Human Rights Watch is condemning attacks on civilians in Ivory Coast by former rebels loyal to President Alassane Ouattara, who the group says were not disarmed following last year's post-election conflict. That perceived impunity for these forces threatens long-term stability in the troubled West African country.
International watchdog Human Rights Watch says at least 22 people have been murdered near the central Ivorian city of Bouake since December. Bouake is Ivory Coast's second largest city and the former capital of the New Forces, an armed rebel group that retained de-facto control over the northern half of the country following a 2002-2003 civil war.
These fighters brought Ouattara to power last year during a violent post-electoral conflict that killed approximately 3,000 people.
Many have since been incorporated into the new national army, called the Republican Forces of Ivory Coast, though that term is also still used to refer to all pro-Ouattara combatants.
HRW Ivory Coast researcher Matt Wells said many of those volunteer fighters have yet to be disarmed.
"The Ouattara government has said it is still deciding who will be involved in the new army. The U.N. has told us that they don't yet know who they are supposed to disarm," said Wells. "The result is that tens of thousands of youth who were armed during the conflict continue to carry Kalashnikovs [AK-47 rifles], and now they are using these guns really to wreak havoc on the population through violent criminality and armed robbery."
Human Rights Watch says victims told them that groups of attackers armed with assault rifles are blocking roads with wood or cars, and then systematically robbing, and sometimes killing, people in passing vehicles. HRW says it spoke to several women who described being strip-searched and then raped.
HRW says attacks of this nature were common in the far west of the country, which was dominated by militia loyal to former president Laurent Gbagbo.
Wells said those militia already are being disarmed following last year's conflict. It is now the central part of the country, he said, that is seeing unprecedented levels of violent crime despite recent government efforts to discipline soldiers.
Wells said the violence is "closely linked" to impunity so far enjoyed by pro-Ouattara forces for war crimes and abuses documented during last year's conflict.
"There is a sentiment that President Ouattara is somewhat constrained at the moment in going after the Republican Forces. These forces did bring him to power, and so there is something of a debt. There is a strong need now, particularly given this rise in criminality, to realize that in fact these forces that were once helpful have become a real hindrance to Cote d'Ivoire moving forward," said Wells.
Former president Gbagbo refused to step down in November 2010 after losing a run-off election to Ouattara. During the six-month crisis that followed, human rights authorities say forces loyal to both sides committed atrocities.
Military and militia loyal to Gbagbo have been accused of killing pro-Ouattara political leaders, gang-raping women believed to support Ouattara, attacking pro-Ouattara neighborhoods of Abidjan with rockets and heavy artillery, and stopping hundreds of perceived Ouattara supporters at checkpoints to torture and execute them.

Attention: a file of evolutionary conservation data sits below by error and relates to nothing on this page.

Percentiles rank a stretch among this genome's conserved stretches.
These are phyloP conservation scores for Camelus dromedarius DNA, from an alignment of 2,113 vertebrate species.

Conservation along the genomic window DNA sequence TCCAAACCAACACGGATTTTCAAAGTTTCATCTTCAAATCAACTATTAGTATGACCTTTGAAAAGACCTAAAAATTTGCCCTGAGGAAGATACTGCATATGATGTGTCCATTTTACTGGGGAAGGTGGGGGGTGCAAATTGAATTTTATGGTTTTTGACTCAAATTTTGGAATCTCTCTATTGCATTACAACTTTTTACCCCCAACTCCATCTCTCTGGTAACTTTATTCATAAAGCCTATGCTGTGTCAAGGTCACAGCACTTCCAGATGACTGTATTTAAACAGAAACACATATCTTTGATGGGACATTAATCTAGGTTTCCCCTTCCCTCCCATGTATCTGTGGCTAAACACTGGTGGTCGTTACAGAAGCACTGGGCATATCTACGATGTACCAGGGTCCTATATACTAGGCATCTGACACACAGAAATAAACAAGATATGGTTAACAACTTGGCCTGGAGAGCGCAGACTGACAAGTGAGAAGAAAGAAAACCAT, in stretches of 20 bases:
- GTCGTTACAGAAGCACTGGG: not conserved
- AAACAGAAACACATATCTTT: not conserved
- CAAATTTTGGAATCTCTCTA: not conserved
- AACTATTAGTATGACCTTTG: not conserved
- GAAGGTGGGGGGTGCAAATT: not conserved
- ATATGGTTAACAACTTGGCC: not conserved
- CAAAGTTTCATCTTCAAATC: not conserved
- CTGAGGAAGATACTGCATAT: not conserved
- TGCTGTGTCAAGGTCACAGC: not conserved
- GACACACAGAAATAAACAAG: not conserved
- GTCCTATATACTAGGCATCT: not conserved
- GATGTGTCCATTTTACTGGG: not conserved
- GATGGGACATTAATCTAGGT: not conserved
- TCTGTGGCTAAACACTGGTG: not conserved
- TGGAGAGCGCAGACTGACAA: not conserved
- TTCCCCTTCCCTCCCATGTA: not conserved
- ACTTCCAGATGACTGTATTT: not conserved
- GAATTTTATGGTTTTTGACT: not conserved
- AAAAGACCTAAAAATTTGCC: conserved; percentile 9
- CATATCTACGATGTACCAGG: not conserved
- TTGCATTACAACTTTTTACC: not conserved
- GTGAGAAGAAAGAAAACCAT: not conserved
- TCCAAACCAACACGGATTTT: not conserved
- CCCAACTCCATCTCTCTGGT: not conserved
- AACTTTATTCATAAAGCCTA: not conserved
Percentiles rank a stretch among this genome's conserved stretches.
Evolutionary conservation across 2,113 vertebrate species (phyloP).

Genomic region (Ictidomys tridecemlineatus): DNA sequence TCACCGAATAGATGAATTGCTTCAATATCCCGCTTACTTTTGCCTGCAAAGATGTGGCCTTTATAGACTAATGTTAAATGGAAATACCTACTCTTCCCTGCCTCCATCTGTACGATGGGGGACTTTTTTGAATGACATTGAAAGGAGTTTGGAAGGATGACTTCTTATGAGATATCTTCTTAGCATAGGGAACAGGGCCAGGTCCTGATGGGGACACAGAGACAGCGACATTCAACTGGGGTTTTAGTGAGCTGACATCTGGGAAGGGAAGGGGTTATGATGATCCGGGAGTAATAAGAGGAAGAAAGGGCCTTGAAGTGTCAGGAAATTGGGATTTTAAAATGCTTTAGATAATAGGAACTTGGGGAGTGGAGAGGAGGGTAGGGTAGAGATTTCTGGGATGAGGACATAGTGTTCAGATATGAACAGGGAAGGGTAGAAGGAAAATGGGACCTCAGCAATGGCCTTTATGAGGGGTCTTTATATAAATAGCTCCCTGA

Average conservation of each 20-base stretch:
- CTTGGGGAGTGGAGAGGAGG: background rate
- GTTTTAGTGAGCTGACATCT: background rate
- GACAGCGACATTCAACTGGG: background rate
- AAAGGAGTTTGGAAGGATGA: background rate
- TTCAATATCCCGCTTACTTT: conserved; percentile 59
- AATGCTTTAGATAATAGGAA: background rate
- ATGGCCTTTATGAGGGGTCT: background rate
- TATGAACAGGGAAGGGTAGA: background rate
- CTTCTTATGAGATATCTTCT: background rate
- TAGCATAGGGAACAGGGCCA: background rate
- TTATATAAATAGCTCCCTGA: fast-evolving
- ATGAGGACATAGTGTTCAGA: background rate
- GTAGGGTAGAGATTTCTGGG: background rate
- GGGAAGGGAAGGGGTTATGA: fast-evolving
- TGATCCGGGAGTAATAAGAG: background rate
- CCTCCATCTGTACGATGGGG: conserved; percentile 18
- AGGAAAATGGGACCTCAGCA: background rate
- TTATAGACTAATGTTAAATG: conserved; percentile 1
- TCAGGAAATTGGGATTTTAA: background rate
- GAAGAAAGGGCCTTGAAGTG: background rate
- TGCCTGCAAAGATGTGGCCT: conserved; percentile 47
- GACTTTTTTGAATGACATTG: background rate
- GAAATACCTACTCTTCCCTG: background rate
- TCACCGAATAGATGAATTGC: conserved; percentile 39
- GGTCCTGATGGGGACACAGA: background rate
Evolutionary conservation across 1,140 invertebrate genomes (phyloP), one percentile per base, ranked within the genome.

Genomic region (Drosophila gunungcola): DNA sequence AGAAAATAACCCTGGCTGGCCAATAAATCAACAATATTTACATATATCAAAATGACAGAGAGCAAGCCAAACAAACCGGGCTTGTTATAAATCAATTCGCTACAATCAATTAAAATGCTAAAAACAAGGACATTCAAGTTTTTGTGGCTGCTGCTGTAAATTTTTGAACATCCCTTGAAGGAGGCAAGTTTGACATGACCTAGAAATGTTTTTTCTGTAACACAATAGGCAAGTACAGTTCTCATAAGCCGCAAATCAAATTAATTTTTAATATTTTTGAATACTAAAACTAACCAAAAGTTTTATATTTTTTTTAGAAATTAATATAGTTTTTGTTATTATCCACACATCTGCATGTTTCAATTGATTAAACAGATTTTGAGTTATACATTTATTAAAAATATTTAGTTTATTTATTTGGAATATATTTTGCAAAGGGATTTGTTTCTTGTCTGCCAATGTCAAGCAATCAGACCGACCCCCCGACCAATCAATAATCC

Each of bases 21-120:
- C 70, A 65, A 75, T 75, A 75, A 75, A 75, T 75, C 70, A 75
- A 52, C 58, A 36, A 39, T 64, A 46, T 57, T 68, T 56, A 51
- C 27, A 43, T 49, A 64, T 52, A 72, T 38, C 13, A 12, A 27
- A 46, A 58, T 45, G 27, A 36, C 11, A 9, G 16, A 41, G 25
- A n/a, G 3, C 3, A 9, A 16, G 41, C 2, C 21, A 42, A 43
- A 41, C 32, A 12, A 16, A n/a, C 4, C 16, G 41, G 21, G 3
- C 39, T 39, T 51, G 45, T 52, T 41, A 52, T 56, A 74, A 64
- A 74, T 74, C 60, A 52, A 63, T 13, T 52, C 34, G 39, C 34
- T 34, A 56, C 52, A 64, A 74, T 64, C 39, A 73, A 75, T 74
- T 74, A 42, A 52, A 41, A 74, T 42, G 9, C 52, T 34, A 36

Pro-Ouattara fighters are accused of killing civilians from pro-Gbagbo ethnic groups, raping women, burning villages and taking part in the massacre of hundreds of residents of the western town of Duekoue, during the offensive launched in late March 2011 that ultimately ousted president Gbagbo.
Ouattara repeatedly has pledged to hold perpetrators of abuses on both sides accountable.
Human Rights Watch says so far, however, all of the 120 people or more charged by military and civilian prosecutors with post-election crimes are from the Gbagbo camp.
Suliman Baldo of the New York-based International Center for Transitional Justice was one of three experts who investigated post-election abuses in Ivory Coast on behalf of the U.N. Human Rights Council last June.
"We have witnessed since the end of the conflict, a remarkable comeback of Ivory Coast at the economic level. But in reality at the level of rule of law, the way justice, whether criminal justice or reconciliation, is being approached so far is giving the perception to the population that this is one-sided justice, victor's justice of a sort. And this reinforces distrust and the disengagement of communities that feel themselves now as the losers from ongoing reconciliation and justice processes," he said.
Baldo said unresolved tensions from the 2002-2003 civil war involving land ownership, nationality and ethnicity were drivers of last year's conflict and continue to fester.
Those tensions, he said, combined with pro-Gbagbo leadership and militia who are now living just across the border to Liberia, could spell trouble.
Former president Gbagbo is currently awaiting trial at the International Criminal Court for crimes against humanity.
The ICC has announced that it is extending its investigation into abuses committed by all sides to as far back as 2002, though human rights advocates say it remains to be see what, if any, charges will be levied following those investigations.